TEHRAN (FNA)- Iranian government has ordered the state oil company to deposit oil revenues only in selected banks, a move viewed as an effort to dodge toughening sanctions against Tehran.
The state-run National Iranian Oil Company (NIOC) had been free to choose where to deposit the tens of billions of dollars Iran receives annually in earnings from its crude oil exports.
But a new government directive said the NIOC could now deposit the foreign currency only in foreign banks previously selected by the central bank.
“NIOC is from now on obliged to deposit 100 percent of crude oil export income in foreign bank accounts that are chosen by the Central Bank of Iran,” state television quoted the new government directive as saying on Saturday.
The order did not say on which criteria the foreign banks would be selected.
EU governments have pressured European financial institutions to cut their business with Iran as a way of pressuring the Islamic republic in the standoff over its nuclear program.
The West also wants Asian banks to loosen their traditionally close ties with Iran.
“This decision was made after the expansion of new rounds of sanctions against Iran so that Iran’s assets are not blocked in foreign banks,” the Sarmayeh newspaper quoted a source in oil ministry as saying.
The European Union and the United States have also imposed restrictions on the activities of Iran’s largest banks. These unilateral sanctions are running parallel to the three sets of sanctions agreed by the UN Security Council.
Oil exports are by far the biggest foreign currency winner for OPEC’s second largest exporter.
Thanks to record oil prices, Iran pocketed 29.5 billion dollars in the first four months of the current calendar year which began on March 20.
In June, western media reported Iran had been shifting tens of billions of dollars from European banks to other institutions, considering that any further sanctions would affect its access to investments. But, Iran rejected the reports.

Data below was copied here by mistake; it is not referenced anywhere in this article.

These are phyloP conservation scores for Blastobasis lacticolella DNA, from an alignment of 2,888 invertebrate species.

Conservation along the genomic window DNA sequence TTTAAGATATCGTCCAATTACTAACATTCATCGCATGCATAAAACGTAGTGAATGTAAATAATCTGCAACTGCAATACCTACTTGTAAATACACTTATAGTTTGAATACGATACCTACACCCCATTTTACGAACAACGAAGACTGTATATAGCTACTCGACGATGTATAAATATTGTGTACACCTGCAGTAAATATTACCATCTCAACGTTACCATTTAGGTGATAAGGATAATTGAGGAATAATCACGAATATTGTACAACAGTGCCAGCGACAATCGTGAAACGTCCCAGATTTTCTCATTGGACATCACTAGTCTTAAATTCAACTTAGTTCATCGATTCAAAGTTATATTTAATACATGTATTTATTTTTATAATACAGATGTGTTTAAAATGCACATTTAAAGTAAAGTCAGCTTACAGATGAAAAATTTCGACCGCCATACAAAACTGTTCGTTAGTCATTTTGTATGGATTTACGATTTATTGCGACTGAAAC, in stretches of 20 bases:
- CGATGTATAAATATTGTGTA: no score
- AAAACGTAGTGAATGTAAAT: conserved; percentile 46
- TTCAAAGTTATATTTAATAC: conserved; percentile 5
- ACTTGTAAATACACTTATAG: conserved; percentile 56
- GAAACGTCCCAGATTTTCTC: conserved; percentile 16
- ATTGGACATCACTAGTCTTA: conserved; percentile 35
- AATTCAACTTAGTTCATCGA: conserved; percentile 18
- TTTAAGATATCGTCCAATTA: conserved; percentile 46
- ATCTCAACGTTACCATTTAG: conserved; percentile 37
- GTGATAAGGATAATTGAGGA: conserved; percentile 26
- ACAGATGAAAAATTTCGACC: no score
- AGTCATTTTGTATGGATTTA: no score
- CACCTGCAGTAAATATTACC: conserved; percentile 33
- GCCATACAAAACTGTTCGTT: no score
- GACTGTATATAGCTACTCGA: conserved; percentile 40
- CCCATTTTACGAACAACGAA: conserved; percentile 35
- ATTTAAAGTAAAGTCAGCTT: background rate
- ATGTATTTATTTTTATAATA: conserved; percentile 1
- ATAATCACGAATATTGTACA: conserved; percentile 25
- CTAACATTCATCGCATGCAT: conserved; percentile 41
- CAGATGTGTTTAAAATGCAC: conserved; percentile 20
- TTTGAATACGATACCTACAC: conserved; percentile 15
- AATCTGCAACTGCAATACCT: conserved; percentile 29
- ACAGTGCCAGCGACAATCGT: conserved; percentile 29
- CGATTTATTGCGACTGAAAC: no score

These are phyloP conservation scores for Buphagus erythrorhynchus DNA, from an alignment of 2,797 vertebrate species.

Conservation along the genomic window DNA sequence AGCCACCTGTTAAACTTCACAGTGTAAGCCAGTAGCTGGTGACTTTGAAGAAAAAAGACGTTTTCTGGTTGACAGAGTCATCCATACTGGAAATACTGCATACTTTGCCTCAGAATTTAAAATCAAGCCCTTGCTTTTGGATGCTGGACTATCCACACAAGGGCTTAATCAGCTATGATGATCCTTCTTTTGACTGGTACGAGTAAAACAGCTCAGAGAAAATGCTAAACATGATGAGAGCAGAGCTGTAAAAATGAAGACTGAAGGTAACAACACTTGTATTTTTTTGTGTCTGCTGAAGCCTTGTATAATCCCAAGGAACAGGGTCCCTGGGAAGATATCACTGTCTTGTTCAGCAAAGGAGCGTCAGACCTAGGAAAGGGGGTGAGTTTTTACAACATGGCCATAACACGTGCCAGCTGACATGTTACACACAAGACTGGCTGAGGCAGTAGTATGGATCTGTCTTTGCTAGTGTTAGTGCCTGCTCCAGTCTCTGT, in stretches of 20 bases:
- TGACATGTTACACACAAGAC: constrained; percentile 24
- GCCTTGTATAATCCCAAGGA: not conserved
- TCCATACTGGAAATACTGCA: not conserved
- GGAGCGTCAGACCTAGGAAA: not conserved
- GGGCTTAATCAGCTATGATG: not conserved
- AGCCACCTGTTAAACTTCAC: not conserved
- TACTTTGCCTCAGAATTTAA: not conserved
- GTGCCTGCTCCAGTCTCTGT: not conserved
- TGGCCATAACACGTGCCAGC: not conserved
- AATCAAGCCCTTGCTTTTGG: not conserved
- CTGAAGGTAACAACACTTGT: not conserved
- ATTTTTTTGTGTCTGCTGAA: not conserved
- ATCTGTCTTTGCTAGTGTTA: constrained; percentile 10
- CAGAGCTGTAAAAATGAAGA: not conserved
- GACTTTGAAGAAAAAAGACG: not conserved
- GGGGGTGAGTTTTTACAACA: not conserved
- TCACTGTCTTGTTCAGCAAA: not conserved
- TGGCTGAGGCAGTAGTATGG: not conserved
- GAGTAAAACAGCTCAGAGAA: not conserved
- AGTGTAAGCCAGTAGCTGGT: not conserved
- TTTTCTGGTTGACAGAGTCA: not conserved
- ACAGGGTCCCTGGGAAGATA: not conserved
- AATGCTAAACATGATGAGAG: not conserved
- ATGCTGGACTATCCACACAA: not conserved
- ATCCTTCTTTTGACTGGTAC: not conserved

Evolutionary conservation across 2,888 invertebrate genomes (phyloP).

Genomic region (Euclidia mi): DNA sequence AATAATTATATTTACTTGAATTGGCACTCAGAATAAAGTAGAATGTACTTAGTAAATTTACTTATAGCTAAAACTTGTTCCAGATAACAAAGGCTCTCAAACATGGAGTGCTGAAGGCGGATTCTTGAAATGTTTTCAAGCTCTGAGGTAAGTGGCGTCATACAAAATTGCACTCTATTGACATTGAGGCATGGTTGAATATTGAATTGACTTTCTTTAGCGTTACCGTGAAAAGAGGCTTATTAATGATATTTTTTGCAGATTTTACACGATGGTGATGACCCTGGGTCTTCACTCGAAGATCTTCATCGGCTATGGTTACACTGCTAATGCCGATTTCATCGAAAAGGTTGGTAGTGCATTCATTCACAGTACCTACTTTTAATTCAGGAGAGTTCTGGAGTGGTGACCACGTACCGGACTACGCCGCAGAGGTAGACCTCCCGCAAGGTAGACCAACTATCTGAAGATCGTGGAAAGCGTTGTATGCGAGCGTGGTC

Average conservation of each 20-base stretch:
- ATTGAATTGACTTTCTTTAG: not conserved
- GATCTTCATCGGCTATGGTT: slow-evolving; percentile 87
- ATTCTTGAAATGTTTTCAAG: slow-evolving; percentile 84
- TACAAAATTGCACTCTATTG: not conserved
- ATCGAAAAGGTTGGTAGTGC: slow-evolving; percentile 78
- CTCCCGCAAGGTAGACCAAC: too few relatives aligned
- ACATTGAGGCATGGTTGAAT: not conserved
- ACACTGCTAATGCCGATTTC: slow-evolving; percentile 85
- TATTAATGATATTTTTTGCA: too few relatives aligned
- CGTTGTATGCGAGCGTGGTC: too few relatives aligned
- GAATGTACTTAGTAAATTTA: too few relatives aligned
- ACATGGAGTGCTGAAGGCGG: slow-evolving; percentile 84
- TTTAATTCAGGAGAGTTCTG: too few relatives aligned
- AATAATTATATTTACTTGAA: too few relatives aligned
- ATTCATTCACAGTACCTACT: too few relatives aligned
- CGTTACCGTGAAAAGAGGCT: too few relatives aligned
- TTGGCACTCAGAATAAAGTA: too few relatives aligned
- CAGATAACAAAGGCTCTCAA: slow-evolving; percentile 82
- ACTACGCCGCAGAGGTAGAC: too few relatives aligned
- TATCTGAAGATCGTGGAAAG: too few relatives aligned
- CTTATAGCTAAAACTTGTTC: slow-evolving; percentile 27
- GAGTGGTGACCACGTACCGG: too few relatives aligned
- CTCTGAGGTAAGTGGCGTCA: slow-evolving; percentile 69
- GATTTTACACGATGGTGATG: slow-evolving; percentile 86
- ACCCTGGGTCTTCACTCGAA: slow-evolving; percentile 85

Iran and West are locked in a standoff over Tehran’s progress in the field of civilian nuclear technology. The United States and its Western allies accuse Iran of trying to develop nuclear weapons under the cover of a civilian nuclear program, while they have never presented any corroborative document to substantiate their allegations. Iran denies the charges and insists that its nuclear program is for peaceful purposes only.
Tehran stresses that the country has always pursued a civilian path to provide power to the growing number of Iranian population, whose fossil fuel would eventually run dry.
Iran is under three rounds of UN Security Council sanctions for turning down West’s calls to give up its right of uranium enrichment, saying the demand is politically tainted and illogical.
Iran has so far ruled out halting or limiting its nuclear work in exchange for trade and other incentives, insisting that it will continue enriching uranium because it needs to provide fuel to a 300-megawatt light-water reactor it is building in the southwestern town of Darkhoveyn as well as its first nuclear power plant in the southern port city of Bushehr.
Iran has repeatedly said that it considers its nuclear case closed after it answered the UN agency’s questions about the history of its nuclear program.